Valverde sets sights on Bettini's crown
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Thursday, August 7, 2008

Valverde sets sights on Bettini's crown

by Agence France-Presse at 7:13 AM EST   comments
Categories: Pro Cycling
Italy's Paolo Bettini is facing a formidable test of his impressive bike racing skills when he puts his Olympic title on the line in the men's cycling road race here on Saturday.

Bettini claimed gold in Athens four years ago after defying tough race conditions, made worse by infernal temperatures, to launch a decisive late breakaway in the company of Portugal's Sergio Paulinho.

But on the first big endurance test of the Games the little Italian who has won the world title the past two years will have to be at his tactical best if he is to slip away from his biggest challenger, Alejandro Valverde of Spain.

Before a pedal has been turned in anger the Beijing road race course - on which the main climb will be raced a punishing seven times - is already putting fear into most of the peloton.

While the 245 kilometres course is set to bring the best out of the likes of Bettini and Valverde, some have admitted they're coming simply to make up the numbers.

"It is hard, maybe too hard," said Kvasina Matija of Croatia.

Colombia's Santiago Botero is a climber, but played down his chances: "Paolo Bettini and Alejandro Valverde will be up there. Because the teams are so small it will be hard to control the race."

Bettini will be relying on his team to impose a race of attrition in a bid to whittle down the number of favourites, but Valverde's five-man team - which includes 2007 Tour de France champion Alberto Contador and 2008 winner Carlos Sastre - has plenty of experience.

Valverde's experience in winning the tough Belgian classic of Liege-Bastogne-Liege for the second time earlier this year singled him out as an automatic contender. And he reconfirmed his status as the main challenger by beating Bettini, and a few other Olympic hopefuls, on his way to victory at the San Sebastien classic in Spain barely two weeks ago.

"I've got a lot of hope for the Olympic Games," Valverde said after winning in Spain. "In fact, each one of our team has a chance of getting on to the podium, but luck will have a big part to play."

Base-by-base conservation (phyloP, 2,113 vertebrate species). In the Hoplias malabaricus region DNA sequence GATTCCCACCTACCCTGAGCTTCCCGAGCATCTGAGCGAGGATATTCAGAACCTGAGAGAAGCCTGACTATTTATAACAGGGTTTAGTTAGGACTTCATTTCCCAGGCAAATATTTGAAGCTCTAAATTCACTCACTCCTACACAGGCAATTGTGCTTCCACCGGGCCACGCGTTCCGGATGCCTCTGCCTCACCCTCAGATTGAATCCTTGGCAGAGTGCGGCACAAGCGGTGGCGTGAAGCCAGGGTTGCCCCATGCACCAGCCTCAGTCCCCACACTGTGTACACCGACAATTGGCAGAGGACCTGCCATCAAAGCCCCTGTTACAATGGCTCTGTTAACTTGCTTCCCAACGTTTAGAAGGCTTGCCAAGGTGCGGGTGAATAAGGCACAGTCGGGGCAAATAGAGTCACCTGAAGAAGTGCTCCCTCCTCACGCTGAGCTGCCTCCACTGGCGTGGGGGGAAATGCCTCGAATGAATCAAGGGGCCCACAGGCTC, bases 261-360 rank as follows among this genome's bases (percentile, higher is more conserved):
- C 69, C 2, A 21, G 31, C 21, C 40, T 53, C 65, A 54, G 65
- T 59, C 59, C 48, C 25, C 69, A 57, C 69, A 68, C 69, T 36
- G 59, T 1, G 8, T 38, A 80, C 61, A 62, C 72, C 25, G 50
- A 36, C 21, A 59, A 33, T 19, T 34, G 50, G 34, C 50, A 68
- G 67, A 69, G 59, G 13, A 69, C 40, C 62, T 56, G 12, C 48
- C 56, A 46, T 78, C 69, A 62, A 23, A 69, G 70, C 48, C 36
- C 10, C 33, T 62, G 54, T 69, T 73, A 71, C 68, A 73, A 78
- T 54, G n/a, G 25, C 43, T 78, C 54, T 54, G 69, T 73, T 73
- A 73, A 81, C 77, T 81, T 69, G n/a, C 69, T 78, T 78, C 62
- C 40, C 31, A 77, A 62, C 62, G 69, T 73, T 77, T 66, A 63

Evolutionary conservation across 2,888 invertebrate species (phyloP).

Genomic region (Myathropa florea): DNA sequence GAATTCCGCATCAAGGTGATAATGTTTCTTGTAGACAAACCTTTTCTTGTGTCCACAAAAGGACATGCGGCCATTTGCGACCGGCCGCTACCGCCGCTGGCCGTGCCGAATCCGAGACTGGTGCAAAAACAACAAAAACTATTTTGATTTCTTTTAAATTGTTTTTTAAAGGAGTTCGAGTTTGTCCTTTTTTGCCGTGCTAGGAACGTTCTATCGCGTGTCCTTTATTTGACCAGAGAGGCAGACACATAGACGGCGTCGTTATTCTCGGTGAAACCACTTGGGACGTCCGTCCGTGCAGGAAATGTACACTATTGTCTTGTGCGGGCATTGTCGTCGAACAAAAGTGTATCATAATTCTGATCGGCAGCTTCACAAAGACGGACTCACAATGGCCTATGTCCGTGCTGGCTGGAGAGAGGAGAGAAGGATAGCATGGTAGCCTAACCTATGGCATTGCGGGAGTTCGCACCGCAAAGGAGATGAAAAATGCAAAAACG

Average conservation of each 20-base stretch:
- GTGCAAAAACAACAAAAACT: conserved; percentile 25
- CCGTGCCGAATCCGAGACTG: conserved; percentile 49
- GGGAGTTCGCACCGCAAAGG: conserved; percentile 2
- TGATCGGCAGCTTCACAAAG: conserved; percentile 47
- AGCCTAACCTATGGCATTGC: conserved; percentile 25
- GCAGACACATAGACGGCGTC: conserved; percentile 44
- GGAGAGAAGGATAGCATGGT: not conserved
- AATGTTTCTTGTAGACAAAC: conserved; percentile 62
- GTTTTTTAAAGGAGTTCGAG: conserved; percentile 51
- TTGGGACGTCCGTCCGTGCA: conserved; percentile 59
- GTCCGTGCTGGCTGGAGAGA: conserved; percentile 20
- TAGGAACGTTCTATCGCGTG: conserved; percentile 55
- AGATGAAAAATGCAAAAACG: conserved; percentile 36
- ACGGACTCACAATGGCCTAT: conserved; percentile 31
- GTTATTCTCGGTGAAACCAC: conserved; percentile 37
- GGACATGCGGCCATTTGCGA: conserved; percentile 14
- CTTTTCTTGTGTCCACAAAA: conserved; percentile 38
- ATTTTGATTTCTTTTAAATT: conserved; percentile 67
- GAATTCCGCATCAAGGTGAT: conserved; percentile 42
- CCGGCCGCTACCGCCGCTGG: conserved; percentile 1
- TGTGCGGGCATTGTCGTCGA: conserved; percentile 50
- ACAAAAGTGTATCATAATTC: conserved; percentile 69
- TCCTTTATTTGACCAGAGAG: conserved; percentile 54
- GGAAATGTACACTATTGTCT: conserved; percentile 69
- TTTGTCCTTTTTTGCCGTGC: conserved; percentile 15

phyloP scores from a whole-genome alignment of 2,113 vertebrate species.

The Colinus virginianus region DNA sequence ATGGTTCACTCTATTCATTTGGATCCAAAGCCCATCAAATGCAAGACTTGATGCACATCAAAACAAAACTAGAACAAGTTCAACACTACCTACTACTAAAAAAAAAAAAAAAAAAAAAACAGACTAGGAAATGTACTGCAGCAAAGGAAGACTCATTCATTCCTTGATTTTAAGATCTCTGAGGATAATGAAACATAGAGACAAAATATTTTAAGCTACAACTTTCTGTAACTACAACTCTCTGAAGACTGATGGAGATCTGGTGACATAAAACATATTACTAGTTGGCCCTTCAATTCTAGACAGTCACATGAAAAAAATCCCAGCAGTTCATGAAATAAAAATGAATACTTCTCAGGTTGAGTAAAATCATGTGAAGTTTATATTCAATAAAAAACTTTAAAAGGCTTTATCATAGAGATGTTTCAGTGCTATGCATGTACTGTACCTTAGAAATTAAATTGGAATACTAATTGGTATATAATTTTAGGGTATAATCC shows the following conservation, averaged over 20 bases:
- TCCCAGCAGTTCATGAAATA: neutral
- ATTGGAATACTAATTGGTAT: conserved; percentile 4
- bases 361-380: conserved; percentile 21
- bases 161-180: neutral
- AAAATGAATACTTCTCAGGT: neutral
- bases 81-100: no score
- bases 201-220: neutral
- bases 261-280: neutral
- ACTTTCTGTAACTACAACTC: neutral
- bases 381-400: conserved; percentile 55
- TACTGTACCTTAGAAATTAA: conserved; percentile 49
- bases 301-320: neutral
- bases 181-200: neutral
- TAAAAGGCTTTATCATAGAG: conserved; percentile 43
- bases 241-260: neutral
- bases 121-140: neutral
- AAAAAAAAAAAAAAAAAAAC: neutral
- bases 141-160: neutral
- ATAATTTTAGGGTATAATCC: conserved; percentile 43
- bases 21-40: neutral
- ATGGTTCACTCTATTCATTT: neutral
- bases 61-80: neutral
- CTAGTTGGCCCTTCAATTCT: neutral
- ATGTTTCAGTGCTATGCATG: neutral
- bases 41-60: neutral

The 28-year-old Spaniard is not the only one gunning to earn the right to be known as the Olympic Champion, an honor exclusive to Bettini over the past four years.

Germany's Stefan Schumacher recently won both time trial stages at the Tour de France and is a former winner of the hilly Dutch classic the Amstel Gold Race.

Brothers Andy and Frank Schleck are part of a three-man Luxembourg team which also includes the equally talented Kim Kirchen.

Levi Leipheimer leads a solid American outfit that will be looking to keep numbers up at the front, although he could be handicapped by the technical finish which finishes on a small climb.

And the Australians will be counting on the combined experience of Stuart O'Grady, Michael Rogers, Matthew Lloyd and Simon Gerrans to help deliver Tour de France runner-up Cadel Evans as close to the finish line as possible.

Evans has brushed off the pain of a recent knee injury to take his place in the time trial as well as the road race.

The 31-year-old believes that only those who rode the Tour de France will make it on to the podium. "It (the Tour de France) is the best training block you can have," said Evans. "For me personally my training was upset with the knee (injury) but I will be surprised if someone who didn't ride the Tour is up there winning the medals."

Of the big favourites Bettini is alone in not having raced the Tour de France. He chose instead a race schedule which he claims has allowed him to arrive at the finish line of the race - situated near the Great Wall - on top form, and with plenty of fuel in the tank.

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